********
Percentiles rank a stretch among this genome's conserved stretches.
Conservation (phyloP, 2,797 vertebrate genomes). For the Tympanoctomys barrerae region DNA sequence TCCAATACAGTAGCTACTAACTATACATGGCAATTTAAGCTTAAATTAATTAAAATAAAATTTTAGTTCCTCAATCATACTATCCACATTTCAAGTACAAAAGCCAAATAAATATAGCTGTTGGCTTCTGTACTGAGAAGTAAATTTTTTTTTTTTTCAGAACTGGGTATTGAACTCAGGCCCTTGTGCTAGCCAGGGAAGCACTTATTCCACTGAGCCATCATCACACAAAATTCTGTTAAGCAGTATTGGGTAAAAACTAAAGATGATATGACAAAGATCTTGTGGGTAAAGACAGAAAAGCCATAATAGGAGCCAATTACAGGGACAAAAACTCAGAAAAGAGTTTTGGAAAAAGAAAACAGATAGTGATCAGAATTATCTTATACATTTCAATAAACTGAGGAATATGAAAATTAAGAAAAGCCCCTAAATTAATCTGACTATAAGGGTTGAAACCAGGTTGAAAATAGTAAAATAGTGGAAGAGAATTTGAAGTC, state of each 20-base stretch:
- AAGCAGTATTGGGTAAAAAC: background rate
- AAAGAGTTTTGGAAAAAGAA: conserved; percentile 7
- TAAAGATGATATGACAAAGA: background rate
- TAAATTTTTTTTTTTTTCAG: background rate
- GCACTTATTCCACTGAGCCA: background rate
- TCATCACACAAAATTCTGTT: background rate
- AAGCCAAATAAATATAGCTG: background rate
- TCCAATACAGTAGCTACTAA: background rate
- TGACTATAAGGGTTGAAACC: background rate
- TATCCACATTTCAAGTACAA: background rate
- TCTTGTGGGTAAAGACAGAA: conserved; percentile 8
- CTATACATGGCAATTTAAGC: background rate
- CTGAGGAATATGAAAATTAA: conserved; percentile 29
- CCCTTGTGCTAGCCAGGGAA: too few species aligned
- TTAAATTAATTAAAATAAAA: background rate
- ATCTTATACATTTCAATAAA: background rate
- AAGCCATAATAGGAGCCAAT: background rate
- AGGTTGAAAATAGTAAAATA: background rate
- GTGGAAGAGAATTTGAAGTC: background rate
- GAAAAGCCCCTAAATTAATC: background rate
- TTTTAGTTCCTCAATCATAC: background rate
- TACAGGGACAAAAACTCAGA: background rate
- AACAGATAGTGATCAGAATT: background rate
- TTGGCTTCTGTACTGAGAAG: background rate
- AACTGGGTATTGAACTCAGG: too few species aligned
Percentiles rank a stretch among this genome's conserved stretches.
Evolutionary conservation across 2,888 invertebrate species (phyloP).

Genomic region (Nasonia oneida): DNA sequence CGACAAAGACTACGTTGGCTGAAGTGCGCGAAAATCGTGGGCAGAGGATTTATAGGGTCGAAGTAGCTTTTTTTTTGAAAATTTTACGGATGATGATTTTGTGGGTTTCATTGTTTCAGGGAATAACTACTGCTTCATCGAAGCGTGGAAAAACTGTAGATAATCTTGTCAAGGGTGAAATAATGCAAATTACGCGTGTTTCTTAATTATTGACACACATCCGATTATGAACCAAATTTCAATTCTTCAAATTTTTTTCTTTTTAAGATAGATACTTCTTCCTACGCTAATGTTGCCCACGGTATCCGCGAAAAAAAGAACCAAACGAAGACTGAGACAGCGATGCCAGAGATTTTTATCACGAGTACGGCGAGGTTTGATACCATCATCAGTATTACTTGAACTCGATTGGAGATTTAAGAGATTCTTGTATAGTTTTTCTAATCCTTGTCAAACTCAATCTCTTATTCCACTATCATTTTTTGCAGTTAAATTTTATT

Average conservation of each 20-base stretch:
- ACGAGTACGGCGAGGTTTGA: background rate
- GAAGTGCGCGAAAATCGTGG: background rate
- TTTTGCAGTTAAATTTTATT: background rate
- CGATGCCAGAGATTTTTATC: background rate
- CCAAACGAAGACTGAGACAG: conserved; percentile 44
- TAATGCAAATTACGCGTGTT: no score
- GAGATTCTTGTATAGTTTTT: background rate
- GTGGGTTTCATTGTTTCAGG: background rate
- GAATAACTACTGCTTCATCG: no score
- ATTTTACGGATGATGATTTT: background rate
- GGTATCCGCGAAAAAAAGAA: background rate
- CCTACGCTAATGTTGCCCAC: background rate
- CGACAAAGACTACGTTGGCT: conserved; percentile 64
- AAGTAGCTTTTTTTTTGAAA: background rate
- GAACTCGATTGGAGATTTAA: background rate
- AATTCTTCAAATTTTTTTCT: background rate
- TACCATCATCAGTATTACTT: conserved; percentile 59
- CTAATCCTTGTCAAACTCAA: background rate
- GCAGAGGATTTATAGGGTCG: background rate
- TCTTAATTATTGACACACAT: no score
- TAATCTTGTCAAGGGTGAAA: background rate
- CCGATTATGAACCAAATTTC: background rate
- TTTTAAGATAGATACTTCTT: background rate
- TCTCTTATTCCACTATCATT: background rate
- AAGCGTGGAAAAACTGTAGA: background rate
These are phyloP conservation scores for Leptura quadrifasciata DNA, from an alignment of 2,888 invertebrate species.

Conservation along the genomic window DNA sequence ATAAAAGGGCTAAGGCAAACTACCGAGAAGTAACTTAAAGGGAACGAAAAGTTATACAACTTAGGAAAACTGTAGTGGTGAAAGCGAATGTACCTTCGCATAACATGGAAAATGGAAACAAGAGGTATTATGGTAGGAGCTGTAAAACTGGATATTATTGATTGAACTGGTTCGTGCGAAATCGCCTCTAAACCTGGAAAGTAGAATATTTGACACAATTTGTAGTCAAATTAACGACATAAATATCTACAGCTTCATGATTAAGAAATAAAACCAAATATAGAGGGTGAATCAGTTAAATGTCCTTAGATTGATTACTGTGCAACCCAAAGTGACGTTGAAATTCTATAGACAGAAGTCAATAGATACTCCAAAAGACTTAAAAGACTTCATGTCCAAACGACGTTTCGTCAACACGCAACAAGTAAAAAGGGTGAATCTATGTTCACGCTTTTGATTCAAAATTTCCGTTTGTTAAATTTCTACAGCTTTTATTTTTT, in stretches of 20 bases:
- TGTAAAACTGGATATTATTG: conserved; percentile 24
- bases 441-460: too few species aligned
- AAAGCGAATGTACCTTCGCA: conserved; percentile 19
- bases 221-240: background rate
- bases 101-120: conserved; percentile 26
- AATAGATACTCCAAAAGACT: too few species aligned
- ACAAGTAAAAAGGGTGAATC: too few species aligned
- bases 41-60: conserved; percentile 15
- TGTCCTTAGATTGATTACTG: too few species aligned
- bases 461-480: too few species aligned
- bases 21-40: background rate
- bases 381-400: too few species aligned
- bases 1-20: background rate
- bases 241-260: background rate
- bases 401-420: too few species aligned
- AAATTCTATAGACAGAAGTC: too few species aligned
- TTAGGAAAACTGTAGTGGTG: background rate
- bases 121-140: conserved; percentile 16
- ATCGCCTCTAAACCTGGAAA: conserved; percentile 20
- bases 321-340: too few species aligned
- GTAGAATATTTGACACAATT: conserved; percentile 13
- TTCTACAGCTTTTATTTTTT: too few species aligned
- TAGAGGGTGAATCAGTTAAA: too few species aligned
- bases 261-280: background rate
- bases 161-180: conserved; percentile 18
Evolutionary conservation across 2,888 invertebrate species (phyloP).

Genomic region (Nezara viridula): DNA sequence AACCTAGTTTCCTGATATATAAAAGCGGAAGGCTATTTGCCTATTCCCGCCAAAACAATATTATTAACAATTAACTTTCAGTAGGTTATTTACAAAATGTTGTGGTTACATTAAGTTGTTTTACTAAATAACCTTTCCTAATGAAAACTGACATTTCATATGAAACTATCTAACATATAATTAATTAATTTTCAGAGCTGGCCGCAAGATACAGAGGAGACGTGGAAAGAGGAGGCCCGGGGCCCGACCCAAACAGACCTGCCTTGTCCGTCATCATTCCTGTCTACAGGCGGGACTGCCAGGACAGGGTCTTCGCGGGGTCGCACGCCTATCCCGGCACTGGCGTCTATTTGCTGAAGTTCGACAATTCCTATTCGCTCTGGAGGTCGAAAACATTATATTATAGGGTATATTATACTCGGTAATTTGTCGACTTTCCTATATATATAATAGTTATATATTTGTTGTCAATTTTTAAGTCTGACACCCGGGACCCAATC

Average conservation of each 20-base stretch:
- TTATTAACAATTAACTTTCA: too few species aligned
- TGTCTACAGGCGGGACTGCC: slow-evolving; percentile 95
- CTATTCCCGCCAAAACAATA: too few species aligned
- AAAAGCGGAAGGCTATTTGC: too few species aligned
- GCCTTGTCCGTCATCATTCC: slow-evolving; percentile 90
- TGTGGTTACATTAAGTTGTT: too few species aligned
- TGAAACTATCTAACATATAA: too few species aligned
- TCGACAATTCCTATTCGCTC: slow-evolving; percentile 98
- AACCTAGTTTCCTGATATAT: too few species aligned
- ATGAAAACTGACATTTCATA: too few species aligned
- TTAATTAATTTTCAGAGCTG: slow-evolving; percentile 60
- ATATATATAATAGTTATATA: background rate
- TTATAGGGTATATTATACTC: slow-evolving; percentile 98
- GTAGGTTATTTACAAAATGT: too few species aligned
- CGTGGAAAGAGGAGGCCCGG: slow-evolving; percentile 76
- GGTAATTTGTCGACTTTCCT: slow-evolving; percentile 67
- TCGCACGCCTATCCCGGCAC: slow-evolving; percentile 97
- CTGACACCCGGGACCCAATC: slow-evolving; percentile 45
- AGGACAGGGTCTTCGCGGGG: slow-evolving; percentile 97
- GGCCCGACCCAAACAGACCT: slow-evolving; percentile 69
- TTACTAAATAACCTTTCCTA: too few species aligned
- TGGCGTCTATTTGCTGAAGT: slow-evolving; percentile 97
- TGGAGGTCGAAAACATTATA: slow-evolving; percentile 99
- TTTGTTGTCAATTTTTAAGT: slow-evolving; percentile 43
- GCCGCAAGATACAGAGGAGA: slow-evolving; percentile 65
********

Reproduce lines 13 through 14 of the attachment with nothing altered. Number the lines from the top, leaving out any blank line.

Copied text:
- TCTTGTGGGTAAAGACAGAA: conserved; percentile 8
- CTATACATGGCAATTTAAGC: background rate